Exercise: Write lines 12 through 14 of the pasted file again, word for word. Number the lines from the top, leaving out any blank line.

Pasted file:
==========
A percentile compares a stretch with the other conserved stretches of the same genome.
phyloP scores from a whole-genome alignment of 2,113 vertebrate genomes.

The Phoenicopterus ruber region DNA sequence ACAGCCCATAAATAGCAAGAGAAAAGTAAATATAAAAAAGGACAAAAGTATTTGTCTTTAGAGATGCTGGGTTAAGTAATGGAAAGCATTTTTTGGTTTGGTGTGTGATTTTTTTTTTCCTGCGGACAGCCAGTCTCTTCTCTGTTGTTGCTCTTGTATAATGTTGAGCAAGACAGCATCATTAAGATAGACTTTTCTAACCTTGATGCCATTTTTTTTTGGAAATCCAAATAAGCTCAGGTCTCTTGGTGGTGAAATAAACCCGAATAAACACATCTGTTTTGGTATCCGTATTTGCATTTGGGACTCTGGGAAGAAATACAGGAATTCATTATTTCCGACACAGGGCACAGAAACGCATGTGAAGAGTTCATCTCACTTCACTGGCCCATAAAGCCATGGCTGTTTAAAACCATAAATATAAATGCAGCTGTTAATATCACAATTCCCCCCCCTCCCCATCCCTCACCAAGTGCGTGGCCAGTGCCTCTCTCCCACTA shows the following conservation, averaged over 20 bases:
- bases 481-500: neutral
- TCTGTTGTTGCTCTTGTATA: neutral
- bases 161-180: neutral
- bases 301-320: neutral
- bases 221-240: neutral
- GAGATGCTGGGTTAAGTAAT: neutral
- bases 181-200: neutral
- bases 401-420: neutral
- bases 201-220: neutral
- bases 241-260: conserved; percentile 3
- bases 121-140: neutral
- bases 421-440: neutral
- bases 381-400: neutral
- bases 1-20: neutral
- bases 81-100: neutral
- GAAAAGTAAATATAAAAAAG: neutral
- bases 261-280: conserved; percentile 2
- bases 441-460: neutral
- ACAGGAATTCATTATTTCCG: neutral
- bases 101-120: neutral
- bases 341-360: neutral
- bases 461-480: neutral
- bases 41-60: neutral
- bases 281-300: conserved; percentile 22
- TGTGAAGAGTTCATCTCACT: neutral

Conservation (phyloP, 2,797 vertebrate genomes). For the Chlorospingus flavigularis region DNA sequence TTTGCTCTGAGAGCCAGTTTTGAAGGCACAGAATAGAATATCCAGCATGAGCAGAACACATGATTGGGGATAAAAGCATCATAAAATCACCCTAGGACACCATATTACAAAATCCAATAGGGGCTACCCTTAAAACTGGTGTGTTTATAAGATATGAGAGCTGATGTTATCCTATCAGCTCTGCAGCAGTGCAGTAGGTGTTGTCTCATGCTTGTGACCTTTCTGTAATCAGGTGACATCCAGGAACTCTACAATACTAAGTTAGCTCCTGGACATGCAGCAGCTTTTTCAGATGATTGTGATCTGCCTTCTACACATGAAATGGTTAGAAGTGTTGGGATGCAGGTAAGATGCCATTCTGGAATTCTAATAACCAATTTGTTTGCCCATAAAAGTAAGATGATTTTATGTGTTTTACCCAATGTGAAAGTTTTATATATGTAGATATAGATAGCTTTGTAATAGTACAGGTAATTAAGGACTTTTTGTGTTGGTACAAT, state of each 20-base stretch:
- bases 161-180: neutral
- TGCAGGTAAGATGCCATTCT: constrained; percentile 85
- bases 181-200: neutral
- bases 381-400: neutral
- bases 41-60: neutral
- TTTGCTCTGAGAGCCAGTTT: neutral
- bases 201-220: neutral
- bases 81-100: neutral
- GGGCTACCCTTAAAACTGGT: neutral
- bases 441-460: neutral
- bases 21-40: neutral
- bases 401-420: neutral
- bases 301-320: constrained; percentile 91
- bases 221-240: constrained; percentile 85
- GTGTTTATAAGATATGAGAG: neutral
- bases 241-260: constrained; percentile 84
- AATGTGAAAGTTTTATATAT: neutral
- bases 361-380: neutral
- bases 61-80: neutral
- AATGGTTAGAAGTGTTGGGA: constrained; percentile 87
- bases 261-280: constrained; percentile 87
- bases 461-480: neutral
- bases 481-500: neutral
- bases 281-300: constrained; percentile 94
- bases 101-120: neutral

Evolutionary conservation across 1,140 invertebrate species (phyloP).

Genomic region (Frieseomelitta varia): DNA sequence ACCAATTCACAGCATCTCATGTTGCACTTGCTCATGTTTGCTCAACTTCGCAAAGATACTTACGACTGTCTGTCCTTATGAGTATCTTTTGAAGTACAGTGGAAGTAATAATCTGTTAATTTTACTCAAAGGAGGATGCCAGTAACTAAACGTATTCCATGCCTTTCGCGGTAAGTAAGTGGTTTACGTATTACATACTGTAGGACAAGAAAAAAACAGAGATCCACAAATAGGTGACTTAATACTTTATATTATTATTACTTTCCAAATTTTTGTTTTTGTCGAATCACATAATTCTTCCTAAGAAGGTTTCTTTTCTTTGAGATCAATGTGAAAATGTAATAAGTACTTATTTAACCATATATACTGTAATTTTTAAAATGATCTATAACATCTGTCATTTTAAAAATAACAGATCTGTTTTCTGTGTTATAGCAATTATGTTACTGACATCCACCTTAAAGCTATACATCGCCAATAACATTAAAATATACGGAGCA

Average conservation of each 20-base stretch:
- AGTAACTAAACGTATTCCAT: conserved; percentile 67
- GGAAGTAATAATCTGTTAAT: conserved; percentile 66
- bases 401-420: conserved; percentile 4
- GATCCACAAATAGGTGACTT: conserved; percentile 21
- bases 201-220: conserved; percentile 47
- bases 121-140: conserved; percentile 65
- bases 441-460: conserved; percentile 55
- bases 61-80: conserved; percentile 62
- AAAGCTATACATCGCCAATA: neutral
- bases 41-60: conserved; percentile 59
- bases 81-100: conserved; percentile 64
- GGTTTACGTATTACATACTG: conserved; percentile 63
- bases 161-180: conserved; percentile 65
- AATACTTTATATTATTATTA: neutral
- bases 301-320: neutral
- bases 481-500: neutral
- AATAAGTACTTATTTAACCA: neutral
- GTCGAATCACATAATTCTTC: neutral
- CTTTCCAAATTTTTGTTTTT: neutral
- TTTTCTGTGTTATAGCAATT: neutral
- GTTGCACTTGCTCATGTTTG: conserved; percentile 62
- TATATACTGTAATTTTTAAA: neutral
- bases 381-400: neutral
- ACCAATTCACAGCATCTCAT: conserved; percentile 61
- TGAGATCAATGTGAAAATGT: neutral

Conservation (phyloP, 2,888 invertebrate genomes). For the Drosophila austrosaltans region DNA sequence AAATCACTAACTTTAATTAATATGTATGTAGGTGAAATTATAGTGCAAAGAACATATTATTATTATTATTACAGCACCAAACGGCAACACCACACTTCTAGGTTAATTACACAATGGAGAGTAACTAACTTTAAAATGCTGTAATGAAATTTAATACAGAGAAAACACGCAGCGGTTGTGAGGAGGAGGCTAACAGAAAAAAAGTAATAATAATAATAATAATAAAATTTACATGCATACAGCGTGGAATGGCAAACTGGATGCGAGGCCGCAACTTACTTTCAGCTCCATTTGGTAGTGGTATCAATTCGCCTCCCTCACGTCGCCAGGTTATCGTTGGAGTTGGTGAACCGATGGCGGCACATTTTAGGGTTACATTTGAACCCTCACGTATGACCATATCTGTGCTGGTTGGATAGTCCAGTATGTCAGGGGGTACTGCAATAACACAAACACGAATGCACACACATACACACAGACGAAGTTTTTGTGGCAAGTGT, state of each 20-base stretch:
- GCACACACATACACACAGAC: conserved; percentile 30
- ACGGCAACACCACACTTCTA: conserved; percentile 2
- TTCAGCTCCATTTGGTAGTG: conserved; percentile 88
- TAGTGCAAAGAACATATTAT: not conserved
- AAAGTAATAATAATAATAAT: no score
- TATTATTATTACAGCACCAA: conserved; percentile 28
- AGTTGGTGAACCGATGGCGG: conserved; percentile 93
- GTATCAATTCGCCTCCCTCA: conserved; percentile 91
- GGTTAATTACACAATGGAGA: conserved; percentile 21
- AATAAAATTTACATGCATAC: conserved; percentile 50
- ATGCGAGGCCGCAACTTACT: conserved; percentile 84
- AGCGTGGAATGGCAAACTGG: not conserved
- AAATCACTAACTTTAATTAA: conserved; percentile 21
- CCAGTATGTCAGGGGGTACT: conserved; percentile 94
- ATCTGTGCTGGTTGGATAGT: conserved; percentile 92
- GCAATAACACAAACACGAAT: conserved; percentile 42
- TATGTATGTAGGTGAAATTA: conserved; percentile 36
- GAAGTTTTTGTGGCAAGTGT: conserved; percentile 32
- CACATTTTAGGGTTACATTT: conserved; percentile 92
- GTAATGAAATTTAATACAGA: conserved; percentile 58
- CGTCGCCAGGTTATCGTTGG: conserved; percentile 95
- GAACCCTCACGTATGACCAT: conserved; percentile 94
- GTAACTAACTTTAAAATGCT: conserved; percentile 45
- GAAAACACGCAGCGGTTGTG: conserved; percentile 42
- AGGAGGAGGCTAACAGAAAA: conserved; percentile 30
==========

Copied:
- bases 201-220: neutral
- bases 241-260: conserved; percentile 3
- bases 121-140: neutral